Public places

The Territory is a place where most people feel safe from the dangers of ‘big city’ crime – muggings, assaults, road rage, bag snatchers and worse. But the unexpected can happen. A few simple precautions can improve your personal safety and make life in the Territory even more secure.

Out at night

Walking home alone after dark and after a few drinks, even a short distance, makes you very vulnerable. Avoid it anyway you can – walk with friends, take a taxi, call a minibus, arrange a lift. Don’t put yourself at risk. Remember, alcohol makes you more confident – and less competent.

On the street

  • Stay alert, walk confidently, know where you are heading. If you feel unsafe go to a well-lit area where there are other people around.
  • Make sure friends know where you are going and when you plan to return.
  • Walk on the side of the street facing oncoming traffic.
  • If you often walk alone for exercise or enjoyment, carry a personal safety alarm or mobile phone.
  • If you wear headphones keep the volume at a level so that you can still hear what is happening around you.
  • Avoid, if possible, overgrown areas, blind corners and places where someone could hide.
  • Be wary of anyone, particularly in a car, who asks for directions or tries to engage you in conversation.
  • If possible, don’t carry cash or valuables. Carry any bag on the side furthest from the road. Don’t let the bag, or straps, hang loosely.
  • Keep valuable items, such as you mobile phone, iPod, etc out of sight.
  • If someone harasses you, take a note of their appearance and dress, vehicle description if any, number plate if possible, and report the matter to police as soon as possible.

On the bus

  • Know timetables, so you don’t have to wait long for the bus.
  • At night, choose well-lit stops, near other people, if possible.
  • Carry a (concealed) mobile phone, spare change or phone card for emergencies.
  • In a bus with only one or two other passengers, sit near the driver.
  • If the behaviour of others is offensive or illegal, alert the driver and contact police.
  • If you are harassed or threatened, complain loudly to draw attention to yourself.
  • After dark, if there is distance between the stop and home, arrange to be collected.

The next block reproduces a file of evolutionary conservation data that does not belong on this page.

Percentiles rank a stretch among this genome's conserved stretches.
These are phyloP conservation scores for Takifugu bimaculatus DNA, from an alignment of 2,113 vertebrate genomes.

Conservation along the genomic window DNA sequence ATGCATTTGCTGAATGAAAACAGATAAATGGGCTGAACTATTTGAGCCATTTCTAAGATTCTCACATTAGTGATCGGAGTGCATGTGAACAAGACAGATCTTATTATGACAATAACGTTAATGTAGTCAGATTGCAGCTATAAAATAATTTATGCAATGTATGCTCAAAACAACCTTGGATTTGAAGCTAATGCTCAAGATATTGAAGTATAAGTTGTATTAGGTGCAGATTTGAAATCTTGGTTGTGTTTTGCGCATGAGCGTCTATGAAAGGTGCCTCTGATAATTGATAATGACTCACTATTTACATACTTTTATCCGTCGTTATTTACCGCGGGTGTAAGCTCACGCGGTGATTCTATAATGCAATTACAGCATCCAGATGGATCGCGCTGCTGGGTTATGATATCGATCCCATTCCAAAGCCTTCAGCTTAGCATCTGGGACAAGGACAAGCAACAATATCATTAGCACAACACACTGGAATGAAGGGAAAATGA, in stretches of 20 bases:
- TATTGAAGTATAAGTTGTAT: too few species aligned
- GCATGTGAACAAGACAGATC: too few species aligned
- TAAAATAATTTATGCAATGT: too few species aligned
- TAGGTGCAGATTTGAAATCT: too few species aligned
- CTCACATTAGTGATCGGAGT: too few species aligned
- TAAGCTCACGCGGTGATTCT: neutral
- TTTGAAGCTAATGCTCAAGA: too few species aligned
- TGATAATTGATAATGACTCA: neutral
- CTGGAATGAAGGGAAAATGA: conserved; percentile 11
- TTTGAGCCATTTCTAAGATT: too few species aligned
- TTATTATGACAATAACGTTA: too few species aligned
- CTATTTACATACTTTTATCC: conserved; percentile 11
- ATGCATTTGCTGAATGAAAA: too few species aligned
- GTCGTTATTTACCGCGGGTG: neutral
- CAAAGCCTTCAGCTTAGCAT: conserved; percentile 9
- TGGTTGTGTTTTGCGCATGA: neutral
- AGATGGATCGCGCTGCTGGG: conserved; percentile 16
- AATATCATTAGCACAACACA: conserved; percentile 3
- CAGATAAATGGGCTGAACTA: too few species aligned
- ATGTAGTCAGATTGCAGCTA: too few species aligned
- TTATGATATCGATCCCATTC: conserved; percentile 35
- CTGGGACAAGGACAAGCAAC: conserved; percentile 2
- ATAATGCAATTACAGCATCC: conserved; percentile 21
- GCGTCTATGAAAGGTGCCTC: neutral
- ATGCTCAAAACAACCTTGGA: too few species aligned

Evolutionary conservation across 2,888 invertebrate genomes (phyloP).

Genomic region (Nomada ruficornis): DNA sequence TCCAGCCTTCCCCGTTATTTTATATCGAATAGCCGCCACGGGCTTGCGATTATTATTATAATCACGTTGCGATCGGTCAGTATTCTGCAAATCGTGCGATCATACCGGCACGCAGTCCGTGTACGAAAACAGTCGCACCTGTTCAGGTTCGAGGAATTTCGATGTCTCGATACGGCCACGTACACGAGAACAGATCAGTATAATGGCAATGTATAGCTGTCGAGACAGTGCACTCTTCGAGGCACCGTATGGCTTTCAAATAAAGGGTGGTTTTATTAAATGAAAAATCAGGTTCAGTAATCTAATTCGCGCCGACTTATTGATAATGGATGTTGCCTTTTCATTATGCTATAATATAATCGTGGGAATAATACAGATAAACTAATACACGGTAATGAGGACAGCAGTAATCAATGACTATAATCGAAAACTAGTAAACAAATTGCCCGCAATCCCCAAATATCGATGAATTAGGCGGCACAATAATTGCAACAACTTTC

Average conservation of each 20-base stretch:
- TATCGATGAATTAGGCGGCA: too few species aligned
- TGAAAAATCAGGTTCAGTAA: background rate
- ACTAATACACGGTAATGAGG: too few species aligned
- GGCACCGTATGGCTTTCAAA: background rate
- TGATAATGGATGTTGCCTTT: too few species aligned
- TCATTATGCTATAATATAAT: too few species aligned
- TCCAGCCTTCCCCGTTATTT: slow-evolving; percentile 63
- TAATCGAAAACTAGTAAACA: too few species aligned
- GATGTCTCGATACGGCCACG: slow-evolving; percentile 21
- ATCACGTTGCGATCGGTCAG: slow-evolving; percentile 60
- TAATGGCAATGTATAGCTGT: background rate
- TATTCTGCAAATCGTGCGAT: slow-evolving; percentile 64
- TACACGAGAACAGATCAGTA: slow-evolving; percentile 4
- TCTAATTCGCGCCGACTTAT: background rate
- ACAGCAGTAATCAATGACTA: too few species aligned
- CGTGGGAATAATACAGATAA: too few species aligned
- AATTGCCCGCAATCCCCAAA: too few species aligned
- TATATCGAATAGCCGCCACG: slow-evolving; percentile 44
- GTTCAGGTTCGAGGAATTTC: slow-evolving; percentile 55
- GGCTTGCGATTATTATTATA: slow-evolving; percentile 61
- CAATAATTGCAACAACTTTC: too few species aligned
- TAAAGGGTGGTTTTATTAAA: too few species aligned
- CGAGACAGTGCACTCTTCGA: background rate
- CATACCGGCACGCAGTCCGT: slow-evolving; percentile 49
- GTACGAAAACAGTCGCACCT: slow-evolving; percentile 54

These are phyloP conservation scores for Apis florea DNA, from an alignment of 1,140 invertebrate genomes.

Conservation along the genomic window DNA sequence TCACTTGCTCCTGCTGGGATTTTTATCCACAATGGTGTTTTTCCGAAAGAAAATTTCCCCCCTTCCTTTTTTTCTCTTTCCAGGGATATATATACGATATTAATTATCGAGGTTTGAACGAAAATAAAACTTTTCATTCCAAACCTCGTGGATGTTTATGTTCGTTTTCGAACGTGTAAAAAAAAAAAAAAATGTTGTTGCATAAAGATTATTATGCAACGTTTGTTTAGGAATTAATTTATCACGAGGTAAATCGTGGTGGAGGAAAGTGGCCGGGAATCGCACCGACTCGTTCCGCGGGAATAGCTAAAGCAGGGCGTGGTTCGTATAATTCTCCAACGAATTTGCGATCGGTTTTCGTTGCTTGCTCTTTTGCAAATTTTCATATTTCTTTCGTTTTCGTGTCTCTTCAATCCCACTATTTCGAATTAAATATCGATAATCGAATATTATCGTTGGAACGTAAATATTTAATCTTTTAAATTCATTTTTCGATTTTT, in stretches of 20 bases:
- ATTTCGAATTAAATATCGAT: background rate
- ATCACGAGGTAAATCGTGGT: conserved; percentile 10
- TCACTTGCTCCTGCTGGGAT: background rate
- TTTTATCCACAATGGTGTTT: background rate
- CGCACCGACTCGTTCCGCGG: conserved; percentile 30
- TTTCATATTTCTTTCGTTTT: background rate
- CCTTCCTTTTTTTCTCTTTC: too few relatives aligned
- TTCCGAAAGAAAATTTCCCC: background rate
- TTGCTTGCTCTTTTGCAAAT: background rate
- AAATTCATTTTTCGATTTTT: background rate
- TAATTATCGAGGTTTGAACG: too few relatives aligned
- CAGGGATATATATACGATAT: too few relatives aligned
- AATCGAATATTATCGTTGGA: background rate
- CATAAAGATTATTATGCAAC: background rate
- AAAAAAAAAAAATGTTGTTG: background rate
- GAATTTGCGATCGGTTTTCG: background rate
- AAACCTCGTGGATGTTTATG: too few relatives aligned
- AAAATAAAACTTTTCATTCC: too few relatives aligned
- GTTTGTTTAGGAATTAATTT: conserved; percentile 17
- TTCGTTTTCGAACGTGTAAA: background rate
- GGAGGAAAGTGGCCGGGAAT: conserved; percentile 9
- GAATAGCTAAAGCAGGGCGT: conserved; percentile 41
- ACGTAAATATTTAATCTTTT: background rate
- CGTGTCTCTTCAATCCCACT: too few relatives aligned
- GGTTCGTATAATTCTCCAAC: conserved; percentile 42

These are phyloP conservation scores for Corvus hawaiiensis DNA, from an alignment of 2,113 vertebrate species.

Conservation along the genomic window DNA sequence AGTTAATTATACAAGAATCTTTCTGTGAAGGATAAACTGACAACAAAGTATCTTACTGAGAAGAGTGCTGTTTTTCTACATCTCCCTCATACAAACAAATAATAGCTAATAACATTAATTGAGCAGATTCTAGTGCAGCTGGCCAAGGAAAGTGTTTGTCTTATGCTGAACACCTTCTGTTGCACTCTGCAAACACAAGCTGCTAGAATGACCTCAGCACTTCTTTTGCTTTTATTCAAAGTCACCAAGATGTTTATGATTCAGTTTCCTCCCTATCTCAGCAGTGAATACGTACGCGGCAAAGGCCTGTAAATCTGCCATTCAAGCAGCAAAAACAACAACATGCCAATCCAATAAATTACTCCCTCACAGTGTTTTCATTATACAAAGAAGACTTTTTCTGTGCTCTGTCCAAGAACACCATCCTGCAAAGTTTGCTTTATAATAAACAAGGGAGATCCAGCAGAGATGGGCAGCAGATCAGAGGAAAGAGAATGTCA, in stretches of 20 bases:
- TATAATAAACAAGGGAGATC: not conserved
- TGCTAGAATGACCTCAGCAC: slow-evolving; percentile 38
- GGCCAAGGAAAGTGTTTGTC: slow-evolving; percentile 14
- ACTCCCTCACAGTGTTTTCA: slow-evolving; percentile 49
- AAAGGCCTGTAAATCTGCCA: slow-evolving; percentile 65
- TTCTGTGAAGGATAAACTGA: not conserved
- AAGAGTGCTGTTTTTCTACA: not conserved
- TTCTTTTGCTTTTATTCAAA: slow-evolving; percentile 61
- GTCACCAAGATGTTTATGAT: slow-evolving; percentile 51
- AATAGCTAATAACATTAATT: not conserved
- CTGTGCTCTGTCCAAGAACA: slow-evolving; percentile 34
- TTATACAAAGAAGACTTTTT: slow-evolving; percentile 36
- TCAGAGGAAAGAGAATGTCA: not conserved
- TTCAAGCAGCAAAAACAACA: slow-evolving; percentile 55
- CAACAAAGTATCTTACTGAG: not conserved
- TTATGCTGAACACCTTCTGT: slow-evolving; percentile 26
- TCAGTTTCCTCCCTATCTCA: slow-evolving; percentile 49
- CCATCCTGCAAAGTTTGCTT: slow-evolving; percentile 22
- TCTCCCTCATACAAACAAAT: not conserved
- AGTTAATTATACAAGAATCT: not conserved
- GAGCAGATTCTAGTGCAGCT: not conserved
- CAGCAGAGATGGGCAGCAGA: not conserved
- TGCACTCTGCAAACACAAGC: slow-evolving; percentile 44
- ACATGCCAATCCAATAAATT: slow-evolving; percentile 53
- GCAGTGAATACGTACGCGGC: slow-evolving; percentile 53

• Keep any personal belongings where you can see them.

On the road

  • Service your vehicle regularly and check your fuel gauge before travelling.
  • Keep a torch, pen and paper in your car.
  • Have your car keys ready when approaching your vehicle.
  • Check for people loitering purposelessly when entering or leaving your vehicle.
  • Whenever possibly keep windows up and doors locked.
  • When driving alone, particularly where there is little traffic, don’t stop to assist others who wave you down.
  • Never pick up hitchhikers.
  • Don’t respond to others driving aggressively. Ignore them, avoid eye contact.
  • Don’t leave valuables inside the car where they can be seen.
  • If you do have an accident, it is not necessary to leave your vehicle, particularly if others involved are aggressive. Exchange details through a partly opened window, with doors locked.
  • If your vehicle does break down, particularly in an isolated area, put on hazard lights, raise the bonnet, stay inside the car, deal with others who stop to assist initially from behind locked doors with window partially open.
  • Don’t accept a lift from passers-by. Stay with your vehicle until help arrives.
  • Consider joining the Automobile Association of the Northern Territory (AANT) for roadside assistance.

At the shops

  • Do not ‘flash your cash’ – keep cash and valuables concealed.
  • Don’t leave purse, wallet, bags or valuables in the shopping trolley.
  • In shopping car parks be alert to people loitering nearby.
  • Keep an eye on your bag while loading shopping into your car.
  • Keep your bag close to you but do not wrap straps around the wrist.
  • If your bag is grabbed it is best to let go to avoid injury, but draw attention to yourself by protesting loudly, note the appearance of the offender and contact police.

At the ATM

  • Don’t let people see you enter your PIN number.
  • Avoid using Automatic Teller Machines in isolated or dark locations.
  • Count your cash out of sight of others.
  • Memorise your PIN and do not carry signed withdrawal forms with your bank book.
  • If you feel unsafe or that you’re being watched, hit CANCEL, withdraw your card and walk away.